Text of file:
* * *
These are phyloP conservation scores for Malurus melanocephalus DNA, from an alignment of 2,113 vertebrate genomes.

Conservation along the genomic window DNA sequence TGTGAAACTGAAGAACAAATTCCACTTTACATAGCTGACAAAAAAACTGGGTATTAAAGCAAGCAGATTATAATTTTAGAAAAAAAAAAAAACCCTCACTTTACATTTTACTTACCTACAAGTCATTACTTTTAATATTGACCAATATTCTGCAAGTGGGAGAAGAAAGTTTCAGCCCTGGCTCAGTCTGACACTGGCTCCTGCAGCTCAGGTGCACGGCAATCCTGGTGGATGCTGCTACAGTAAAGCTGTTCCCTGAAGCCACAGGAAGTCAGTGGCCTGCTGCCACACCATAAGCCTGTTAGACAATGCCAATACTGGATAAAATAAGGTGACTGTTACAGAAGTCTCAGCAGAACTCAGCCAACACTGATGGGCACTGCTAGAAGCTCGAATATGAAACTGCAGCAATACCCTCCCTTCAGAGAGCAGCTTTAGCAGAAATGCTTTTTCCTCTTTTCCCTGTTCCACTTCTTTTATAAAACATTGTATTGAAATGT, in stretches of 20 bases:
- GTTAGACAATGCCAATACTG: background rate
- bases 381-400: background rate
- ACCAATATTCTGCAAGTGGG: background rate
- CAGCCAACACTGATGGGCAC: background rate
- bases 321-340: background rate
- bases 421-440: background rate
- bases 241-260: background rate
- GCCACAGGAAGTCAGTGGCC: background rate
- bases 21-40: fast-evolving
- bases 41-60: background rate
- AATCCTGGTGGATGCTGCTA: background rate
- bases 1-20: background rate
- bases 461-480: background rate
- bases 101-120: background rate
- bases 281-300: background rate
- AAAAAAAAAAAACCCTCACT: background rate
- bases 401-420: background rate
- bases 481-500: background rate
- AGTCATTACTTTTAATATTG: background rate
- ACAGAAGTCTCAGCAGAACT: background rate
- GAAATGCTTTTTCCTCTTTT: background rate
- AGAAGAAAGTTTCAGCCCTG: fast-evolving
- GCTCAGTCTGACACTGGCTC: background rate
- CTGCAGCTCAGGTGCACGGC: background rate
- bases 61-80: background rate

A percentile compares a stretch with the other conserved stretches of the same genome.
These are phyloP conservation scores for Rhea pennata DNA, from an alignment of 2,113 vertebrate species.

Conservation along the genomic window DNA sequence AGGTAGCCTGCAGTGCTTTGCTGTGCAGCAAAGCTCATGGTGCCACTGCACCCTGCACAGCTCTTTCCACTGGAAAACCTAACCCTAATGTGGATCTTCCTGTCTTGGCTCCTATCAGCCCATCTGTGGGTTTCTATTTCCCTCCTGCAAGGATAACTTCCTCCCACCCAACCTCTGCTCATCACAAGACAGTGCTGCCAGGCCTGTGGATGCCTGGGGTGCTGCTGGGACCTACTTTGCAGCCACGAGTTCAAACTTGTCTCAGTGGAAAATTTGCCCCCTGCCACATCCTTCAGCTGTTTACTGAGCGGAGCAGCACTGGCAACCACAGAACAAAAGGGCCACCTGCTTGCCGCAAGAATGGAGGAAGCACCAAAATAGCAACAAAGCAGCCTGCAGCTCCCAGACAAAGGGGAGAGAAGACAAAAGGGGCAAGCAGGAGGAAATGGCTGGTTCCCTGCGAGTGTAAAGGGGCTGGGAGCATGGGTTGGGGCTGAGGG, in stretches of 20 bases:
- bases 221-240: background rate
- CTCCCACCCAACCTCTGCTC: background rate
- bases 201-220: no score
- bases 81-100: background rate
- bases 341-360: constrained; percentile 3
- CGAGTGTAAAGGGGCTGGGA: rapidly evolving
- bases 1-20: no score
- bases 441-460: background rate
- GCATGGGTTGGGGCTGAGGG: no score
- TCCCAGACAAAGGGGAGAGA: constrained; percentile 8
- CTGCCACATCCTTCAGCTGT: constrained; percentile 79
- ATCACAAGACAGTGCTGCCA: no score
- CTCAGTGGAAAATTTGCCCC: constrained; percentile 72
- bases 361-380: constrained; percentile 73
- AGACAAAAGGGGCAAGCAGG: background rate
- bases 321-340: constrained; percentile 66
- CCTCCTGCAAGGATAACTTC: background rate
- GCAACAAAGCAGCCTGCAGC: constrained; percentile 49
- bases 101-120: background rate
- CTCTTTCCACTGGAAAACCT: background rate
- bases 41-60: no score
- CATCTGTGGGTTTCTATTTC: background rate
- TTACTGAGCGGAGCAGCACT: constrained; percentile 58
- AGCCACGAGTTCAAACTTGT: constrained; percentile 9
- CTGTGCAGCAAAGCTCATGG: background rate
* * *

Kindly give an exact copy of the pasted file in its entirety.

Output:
These are phyloP conservation scores for Malurus melanocephalus DNA, from an alignment of 2,113 vertebrate genomes.

Conservation along the genomic window DNA sequence TGTGAAACTGAAGAACAAATTCCACTTTACATAGCTGACAAAAAAACTGGGTATTAAAGCAAGCAGATTATAATTTTAGAAAAAAAAAAAAACCCTCACTTTACATTTTACTTACCTACAAGTCATTACTTTTAATATTGACCAATATTCTGCAAGTGGGAGAAGAAAGTTTCAGCCCTGGCTCAGTCTGACACTGGCTCCTGCAGCTCAGGTGCACGGCAATCCTGGTGGATGCTGCTACAGTAAAGCTGTTCCCTGAAGCCACAGGAAGTCAGTGGCCTGCTGCCACACCATAAGCCTGTTAGACAATGCCAATACTGGATAAAATAAGGTGACTGTTACAGAAGTCTCAGCAGAACTCAGCCAACACTGATGGGCACTGCTAGAAGCTCGAATATGAAACTGCAGCAATACCCTCCCTTCAGAGAGCAGCTTTAGCAGAAATGCTTTTTCCTCTTTTCCCTGTTCCACTTCTTTTATAAAACATTGTATTGAAATGT, in stretches of 20 bases:
- GTTAGACAATGCCAATACTG: background rate
- bases 381-400: background rate
- ACCAATATTCTGCAAGTGGG: background rate
- CAGCCAACACTGATGGGCAC: background rate
- bases 321-340: background rate
- bases 421-440: background rate
- bases 241-260: background rate
- GCCACAGGAAGTCAGTGGCC: background rate
- bases 21-40: fast-evolving
- bases 41-60: background rate
- AATCCTGGTGGATGCTGCTA: background rate
- bases 1-20: background rate
- bases 461-480: background rate
- bases 101-120: background rate
- bases 281-300: background rate
- AAAAAAAAAAAACCCTCACT: background rate
- bases 401-420: background rate
- bases 481-500: background rate
- AGTCATTACTTTTAATATTG: background rate
- ACAGAAGTCTCAGCAGAACT: background rate
- GAAATGCTTTTTCCTCTTTT: background rate
- AGAAGAAAGTTTCAGCCCTG: fast-evolving
- GCTCAGTCTGACACTGGCTC: background rate
- CTGCAGCTCAGGTGCACGGC: background rate
- bases 61-80: background rate

A percentile compares a stretch with the other conserved stretches of the same genome.
These are phyloP conservation scores for Rhea pennata DNA, from an alignment of 2,113 vertebrate species.

Conservation along the genomic window DNA sequence AGGTAGCCTGCAGTGCTTTGCTGTGCAGCAAAGCTCATGGTGCCACTGCACCCTGCACAGCTCTTTCCACTGGAAAACCTAACCCTAATGTGGATCTTCCTGTCTTGGCTCCTATCAGCCCATCTGTGGGTTTCTATTTCCCTCCTGCAAGGATAACTTCCTCCCACCCAACCTCTGCTCATCACAAGACAGTGCTGCCAGGCCTGTGGATGCCTGGGGTGCTGCTGGGACCTACTTTGCAGCCACGAGTTCAAACTTGTCTCAGTGGAAAATTTGCCCCCTGCCACATCCTTCAGCTGTTTACTGAGCGGAGCAGCACTGGCAACCACAGAACAAAAGGGCCACCTGCTTGCCGCAAGAATGGAGGAAGCACCAAAATAGCAACAAAGCAGCCTGCAGCTCCCAGACAAAGGGGAGAGAAGACAAAAGGGGCAAGCAGGAGGAAATGGCTGGTTCCCTGCGAGTGTAAAGGGGCTGGGAGCATGGGTTGGGGCTGAGGG, in stretches of 20 bases:
- bases 221-240: background rate
- CTCCCACCCAACCTCTGCTC: background rate
- bases 201-220: no score
- bases 81-100: background rate
- bases 341-360: constrained; percentile 3
- CGAGTGTAAAGGGGCTGGGA: rapidly evolving
- bases 1-20: no score
- bases 441-460: background rate
- GCATGGGTTGGGGCTGAGGG: no score
- TCCCAGACAAAGGGGAGAGA: constrained; percentile 8
- CTGCCACATCCTTCAGCTGT: constrained; percentile 79
- ATCACAAGACAGTGCTGCCA: no score
- CTCAGTGGAAAATTTGCCCC: constrained; percentile 72
- bases 361-380: constrained; percentile 73
- AGACAAAAGGGGCAAGCAGG: background rate
- bases 321-340: constrained; percentile 66
- CCTCCTGCAAGGATAACTTC: background rate
- GCAACAAAGCAGCCTGCAGC: constrained; percentile 49
- bases 101-120: background rate
- CTCTTTCCACTGGAAAACCT: background rate
- bases 41-60: no score
- CATCTGTGGGTTTCTATTTC: background rate
- TTACTGAGCGGAGCAGCACT: constrained; percentile 58
- AGCCACGAGTTCAAACTTGT: constrained; percentile 9
- CTGTGCAGCAAAGCTCATGG: background rate